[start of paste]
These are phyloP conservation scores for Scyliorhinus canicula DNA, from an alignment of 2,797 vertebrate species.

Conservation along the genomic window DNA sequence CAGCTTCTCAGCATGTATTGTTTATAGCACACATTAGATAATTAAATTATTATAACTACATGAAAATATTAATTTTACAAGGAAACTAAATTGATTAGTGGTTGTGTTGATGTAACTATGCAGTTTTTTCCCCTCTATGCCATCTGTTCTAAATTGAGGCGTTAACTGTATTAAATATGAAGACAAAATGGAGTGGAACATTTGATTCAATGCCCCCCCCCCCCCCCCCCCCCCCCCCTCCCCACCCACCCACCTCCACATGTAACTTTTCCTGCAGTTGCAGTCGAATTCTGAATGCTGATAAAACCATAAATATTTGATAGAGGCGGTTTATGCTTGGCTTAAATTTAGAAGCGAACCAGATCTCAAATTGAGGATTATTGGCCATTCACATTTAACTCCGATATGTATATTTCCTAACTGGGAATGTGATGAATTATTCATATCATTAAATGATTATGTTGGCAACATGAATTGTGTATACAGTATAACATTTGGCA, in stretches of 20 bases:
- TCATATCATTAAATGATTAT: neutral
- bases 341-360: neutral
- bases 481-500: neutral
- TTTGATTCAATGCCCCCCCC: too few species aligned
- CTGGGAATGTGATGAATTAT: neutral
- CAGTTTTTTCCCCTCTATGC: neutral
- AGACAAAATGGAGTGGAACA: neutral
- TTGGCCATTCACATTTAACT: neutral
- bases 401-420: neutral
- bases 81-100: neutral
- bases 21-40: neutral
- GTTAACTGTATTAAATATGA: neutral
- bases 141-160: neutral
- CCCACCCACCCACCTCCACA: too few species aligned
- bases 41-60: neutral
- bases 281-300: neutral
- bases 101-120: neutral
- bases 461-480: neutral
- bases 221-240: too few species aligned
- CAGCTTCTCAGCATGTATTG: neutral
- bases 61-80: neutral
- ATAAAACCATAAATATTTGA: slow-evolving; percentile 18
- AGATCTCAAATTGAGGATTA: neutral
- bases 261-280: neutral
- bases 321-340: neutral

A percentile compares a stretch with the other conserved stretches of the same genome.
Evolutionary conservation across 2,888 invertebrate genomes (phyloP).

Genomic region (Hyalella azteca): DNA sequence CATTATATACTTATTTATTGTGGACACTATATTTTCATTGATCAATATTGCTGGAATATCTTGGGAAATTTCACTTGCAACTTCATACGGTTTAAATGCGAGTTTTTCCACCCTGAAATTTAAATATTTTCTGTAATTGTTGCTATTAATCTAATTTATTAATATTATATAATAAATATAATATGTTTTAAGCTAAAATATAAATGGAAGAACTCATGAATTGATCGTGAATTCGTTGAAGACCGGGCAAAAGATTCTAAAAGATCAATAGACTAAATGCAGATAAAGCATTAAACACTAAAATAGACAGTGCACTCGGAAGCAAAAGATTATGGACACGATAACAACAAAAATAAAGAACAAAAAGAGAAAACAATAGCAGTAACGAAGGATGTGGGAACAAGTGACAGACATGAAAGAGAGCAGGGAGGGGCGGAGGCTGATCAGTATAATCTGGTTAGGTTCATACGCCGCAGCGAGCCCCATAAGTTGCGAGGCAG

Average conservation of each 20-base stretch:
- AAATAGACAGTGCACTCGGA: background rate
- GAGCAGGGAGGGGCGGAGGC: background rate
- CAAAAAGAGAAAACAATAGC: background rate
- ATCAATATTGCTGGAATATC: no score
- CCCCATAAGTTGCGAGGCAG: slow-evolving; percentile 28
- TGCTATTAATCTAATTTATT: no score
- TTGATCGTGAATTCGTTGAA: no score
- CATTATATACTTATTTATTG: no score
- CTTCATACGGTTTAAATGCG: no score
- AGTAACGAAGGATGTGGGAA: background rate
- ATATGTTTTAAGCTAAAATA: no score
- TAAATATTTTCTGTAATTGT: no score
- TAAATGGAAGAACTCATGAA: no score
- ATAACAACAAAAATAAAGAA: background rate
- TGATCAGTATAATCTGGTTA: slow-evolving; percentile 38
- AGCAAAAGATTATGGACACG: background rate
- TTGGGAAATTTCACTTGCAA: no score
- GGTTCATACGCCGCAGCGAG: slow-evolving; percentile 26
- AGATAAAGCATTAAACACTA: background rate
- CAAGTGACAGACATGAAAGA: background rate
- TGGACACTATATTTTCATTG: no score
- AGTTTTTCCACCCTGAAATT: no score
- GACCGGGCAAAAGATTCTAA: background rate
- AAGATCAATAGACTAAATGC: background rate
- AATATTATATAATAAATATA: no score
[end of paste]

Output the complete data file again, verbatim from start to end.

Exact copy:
These are phyloP conservation scores for Scyliorhinus canicula DNA, from an alignment of 2,797 vertebrate species.

Conservation along the genomic window DNA sequence CAGCTTCTCAGCATGTATTGTTTATAGCACACATTAGATAATTAAATTATTATAACTACATGAAAATATTAATTTTACAAGGAAACTAAATTGATTAGTGGTTGTGTTGATGTAACTATGCAGTTTTTTCCCCTCTATGCCATCTGTTCTAAATTGAGGCGTTAACTGTATTAAATATGAAGACAAAATGGAGTGGAACATTTGATTCAATGCCCCCCCCCCCCCCCCCCCCCCCCCCTCCCCACCCACCCACCTCCACATGTAACTTTTCCTGCAGTTGCAGTCGAATTCTGAATGCTGATAAAACCATAAATATTTGATAGAGGCGGTTTATGCTTGGCTTAAATTTAGAAGCGAACCAGATCTCAAATTGAGGATTATTGGCCATTCACATTTAACTCCGATATGTATATTTCCTAACTGGGAATGTGATGAATTATTCATATCATTAAATGATTATGTTGGCAACATGAATTGTGTATACAGTATAACATTTGGCA, in stretches of 20 bases:
- TCATATCATTAAATGATTAT: neutral
- bases 341-360: neutral
- bases 481-500: neutral
- TTTGATTCAATGCCCCCCCC: too few species aligned
- CTGGGAATGTGATGAATTAT: neutral
- CAGTTTTTTCCCCTCTATGC: neutral
- AGACAAAATGGAGTGGAACA: neutral
- TTGGCCATTCACATTTAACT: neutral
- bases 401-420: neutral
- bases 81-100: neutral
- bases 21-40: neutral
- GTTAACTGTATTAAATATGA: neutral
- bases 141-160: neutral
- CCCACCCACCCACCTCCACA: too few species aligned
- bases 41-60: neutral
- bases 281-300: neutral
- bases 101-120: neutral
- bases 461-480: neutral
- bases 221-240: too few species aligned
- CAGCTTCTCAGCATGTATTG: neutral
- bases 61-80: neutral
- ATAAAACCATAAATATTTGA: slow-evolving; percentile 18
- AGATCTCAAATTGAGGATTA: neutral
- bases 261-280: neutral
- bases 321-340: neutral

A percentile compares a stretch with the other conserved stretches of the same genome.
Evolutionary conservation across 2,888 invertebrate genomes (phyloP).

Genomic region (Hyalella azteca): DNA sequence CATTATATACTTATTTATTGTGGACACTATATTTTCATTGATCAATATTGCTGGAATATCTTGGGAAATTTCACTTGCAACTTCATACGGTTTAAATGCGAGTTTTTCCACCCTGAAATTTAAATATTTTCTGTAATTGTTGCTATTAATCTAATTTATTAATATTATATAATAAATATAATATGTTTTAAGCTAAAATATAAATGGAAGAACTCATGAATTGATCGTGAATTCGTTGAAGACCGGGCAAAAGATTCTAAAAGATCAATAGACTAAATGCAGATAAAGCATTAAACACTAAAATAGACAGTGCACTCGGAAGCAAAAGATTATGGACACGATAACAACAAAAATAAAGAACAAAAAGAGAAAACAATAGCAGTAACGAAGGATGTGGGAACAAGTGACAGACATGAAAGAGAGCAGGGAGGGGCGGAGGCTGATCAGTATAATCTGGTTAGGTTCATACGCCGCAGCGAGCCCCATAAGTTGCGAGGCAG

Average conservation of each 20-base stretch:
- AAATAGACAGTGCACTCGGA: background rate
- GAGCAGGGAGGGGCGGAGGC: background rate
- CAAAAAGAGAAAACAATAGC: background rate
- ATCAATATTGCTGGAATATC: no score
- CCCCATAAGTTGCGAGGCAG: slow-evolving; percentile 28
- TGCTATTAATCTAATTTATT: no score
- TTGATCGTGAATTCGTTGAA: no score
- CATTATATACTTATTTATTG: no score
- CTTCATACGGTTTAAATGCG: no score
- AGTAACGAAGGATGTGGGAA: background rate
- ATATGTTTTAAGCTAAAATA: no score
- TAAATATTTTCTGTAATTGT: no score
- TAAATGGAAGAACTCATGAA: no score
- ATAACAACAAAAATAAAGAA: background rate
- TGATCAGTATAATCTGGTTA: slow-evolving; percentile 38
- AGCAAAAGATTATGGACACG: background rate
- TTGGGAAATTTCACTTGCAA: no score
- GGTTCATACGCCGCAGCGAG: slow-evolving; percentile 26
- AGATAAAGCATTAAACACTA: background rate
- CAAGTGACAGACATGAAAGA: background rate
- TGGACACTATATTTTCATTG: no score
- AGTTTTTCCACCCTGAAATT: no score
- GACCGGGCAAAAGATTCTAA: background rate
- AAGATCAATAGACTAAATGC: background rate
- AATATTATATAATAAATATA: no score